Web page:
Tuesday, August 31, 2010

128 Oz. of Haterade: 'Meta-Historical,' by KRS-One & True Master

"I'll splatter my data on rappers that don't matter..."

KRS-One can divide hip-hop fans. Some view him as a righteous teacher-MC who has been broadcasting truth from New York City streets for more than two decades. Some view him as an overly preachy defender of a brand of hip-hop whose time may have passed.

A song titled "Gimme the '90s" isn't going to help dispel those who subscribe to the latter group. Seven skits with the Blastmaster holding court, on everything from true hip-hop to the N-word to white fear of the black man, isn't going to help, either.

But pairing up with Wu-disciple True Master for a collab album definitely helps. Once only counted among the sonic architects of the disastrous sophomore Gravediggaz record, "The Pick, the Sickle and the Shovel," True Master eventually came into his own as a credible producer, and his simple, effective loops match well with KRS's flow.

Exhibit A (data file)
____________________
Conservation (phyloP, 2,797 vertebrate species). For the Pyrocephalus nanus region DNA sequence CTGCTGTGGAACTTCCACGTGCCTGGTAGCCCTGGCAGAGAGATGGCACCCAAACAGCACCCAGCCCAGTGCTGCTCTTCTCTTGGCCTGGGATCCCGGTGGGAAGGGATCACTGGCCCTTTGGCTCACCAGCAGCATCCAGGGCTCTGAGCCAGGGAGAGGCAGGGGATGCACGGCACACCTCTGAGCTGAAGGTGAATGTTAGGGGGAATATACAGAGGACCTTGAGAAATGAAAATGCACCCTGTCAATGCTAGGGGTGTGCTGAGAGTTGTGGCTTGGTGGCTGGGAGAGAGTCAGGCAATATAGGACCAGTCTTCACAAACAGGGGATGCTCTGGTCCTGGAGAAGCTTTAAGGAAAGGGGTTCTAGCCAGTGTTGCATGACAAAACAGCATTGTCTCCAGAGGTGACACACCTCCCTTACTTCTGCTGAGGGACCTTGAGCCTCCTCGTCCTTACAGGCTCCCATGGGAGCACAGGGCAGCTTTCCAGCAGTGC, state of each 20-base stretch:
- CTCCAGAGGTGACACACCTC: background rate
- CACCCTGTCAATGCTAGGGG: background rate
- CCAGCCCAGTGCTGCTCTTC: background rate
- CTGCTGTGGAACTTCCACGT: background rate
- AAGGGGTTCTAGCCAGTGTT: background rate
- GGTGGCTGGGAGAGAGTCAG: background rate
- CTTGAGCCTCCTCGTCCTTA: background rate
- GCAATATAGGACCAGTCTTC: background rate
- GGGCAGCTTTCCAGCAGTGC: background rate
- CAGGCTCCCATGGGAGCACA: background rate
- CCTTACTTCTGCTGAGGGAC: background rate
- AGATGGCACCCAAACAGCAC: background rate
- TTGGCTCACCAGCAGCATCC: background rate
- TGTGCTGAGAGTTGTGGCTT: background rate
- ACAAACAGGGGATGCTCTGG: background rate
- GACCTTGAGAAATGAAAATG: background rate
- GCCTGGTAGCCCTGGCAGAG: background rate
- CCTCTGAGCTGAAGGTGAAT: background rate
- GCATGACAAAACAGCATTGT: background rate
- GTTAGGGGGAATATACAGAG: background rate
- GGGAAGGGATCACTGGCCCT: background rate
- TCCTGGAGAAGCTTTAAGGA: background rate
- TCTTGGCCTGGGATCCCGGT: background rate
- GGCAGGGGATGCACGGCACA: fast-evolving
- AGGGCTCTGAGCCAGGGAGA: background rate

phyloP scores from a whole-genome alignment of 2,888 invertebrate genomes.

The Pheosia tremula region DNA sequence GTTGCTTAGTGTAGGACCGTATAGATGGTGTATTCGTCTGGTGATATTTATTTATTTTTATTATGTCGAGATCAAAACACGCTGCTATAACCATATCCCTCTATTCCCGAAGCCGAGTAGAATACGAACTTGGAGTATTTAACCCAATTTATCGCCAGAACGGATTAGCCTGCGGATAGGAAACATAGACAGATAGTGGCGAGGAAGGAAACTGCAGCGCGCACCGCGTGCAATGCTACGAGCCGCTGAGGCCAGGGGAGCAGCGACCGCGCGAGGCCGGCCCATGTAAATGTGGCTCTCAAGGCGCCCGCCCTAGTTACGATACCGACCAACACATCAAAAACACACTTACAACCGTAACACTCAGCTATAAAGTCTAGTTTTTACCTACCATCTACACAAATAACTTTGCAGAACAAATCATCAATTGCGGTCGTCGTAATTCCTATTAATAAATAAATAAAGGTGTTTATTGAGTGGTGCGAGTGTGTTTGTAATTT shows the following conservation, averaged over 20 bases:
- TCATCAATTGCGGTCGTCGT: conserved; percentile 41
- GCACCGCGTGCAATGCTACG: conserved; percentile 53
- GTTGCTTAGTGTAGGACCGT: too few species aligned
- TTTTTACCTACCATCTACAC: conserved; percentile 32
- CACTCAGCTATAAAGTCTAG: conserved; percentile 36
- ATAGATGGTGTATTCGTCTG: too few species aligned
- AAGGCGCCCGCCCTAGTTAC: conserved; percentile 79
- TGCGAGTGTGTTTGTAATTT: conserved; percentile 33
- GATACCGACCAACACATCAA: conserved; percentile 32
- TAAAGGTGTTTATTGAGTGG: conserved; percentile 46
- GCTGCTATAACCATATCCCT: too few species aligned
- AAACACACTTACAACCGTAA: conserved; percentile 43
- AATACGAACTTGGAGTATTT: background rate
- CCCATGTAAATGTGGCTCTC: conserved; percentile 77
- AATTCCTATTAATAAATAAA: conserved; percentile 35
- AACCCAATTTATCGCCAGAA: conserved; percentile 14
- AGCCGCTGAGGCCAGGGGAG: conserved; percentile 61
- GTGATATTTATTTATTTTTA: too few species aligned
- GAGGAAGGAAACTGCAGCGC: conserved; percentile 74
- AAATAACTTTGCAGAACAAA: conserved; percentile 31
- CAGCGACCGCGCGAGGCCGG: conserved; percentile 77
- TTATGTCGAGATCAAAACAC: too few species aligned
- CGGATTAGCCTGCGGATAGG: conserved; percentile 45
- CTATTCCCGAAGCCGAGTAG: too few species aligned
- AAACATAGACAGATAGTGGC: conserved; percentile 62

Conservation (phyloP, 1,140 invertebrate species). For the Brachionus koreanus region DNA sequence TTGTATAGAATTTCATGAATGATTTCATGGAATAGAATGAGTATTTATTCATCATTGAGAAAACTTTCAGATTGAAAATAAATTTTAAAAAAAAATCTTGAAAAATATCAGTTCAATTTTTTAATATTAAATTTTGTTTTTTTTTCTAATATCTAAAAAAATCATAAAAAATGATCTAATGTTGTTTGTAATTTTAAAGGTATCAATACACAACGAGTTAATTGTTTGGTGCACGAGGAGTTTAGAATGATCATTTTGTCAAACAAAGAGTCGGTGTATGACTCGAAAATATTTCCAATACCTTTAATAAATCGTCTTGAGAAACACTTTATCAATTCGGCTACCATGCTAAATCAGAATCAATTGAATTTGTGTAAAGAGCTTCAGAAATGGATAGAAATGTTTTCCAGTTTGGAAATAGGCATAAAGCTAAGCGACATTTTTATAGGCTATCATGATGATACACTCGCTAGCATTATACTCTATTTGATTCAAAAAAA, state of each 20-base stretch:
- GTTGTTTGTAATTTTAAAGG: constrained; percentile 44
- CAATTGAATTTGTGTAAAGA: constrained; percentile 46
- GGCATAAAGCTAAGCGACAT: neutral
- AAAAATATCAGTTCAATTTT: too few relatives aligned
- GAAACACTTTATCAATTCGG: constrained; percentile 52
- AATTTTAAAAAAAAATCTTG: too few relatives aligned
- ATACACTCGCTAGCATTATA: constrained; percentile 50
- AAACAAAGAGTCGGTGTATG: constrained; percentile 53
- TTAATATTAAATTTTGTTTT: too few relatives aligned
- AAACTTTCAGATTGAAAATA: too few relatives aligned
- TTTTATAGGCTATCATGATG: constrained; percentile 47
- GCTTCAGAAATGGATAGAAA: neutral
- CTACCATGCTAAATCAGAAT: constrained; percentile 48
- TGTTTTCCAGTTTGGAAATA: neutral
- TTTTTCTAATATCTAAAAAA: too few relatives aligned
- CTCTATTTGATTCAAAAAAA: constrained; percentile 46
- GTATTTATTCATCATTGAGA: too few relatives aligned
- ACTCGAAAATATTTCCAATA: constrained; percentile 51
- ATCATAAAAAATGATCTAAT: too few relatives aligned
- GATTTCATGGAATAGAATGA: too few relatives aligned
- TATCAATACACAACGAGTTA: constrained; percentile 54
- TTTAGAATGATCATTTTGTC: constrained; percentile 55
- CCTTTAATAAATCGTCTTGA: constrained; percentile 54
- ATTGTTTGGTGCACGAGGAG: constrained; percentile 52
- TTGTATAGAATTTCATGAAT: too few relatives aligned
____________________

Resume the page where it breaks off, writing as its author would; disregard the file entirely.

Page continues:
Is it kind of annoying as he philosophizes on "Palm & Fist" about metaphysical reality? Kind of. Then again, listening to some excellently casual boasting on "One of Them Days" had me bobbing my head like the first time I heard "Rappaz R.N. Dainja."

KRS's overarching philosophy is on diplay in "Old School Hip Hop": "Back in the days we threw it like this on 'em/Beats and rhymes you didn't have to wish for 'em/Beats and rhymes today you gotta fish for 'em/'Cause most rappers traded ass and tits for 'em." Now that right there is some truth, and while Kris can sometimes get a little too professor-ish, it's nuggets of greatness like those few lines that keep him near the top of any great-MCs list.

Meta-Historical coalesces best in the form of "1-2, Here's What We Gonna Do," as RZA drops by for one of his best verses in years and True Master loops a forlorn guitar; it also shines on the title track, where KRS explores history in all its forms and importance.

Is it a perfect record? No. It limps out with a couple of clunkers ("Street Rhymer," "He's Us"), but along the way, it's a good reminder of why hip-hoppers still love KRS-One.

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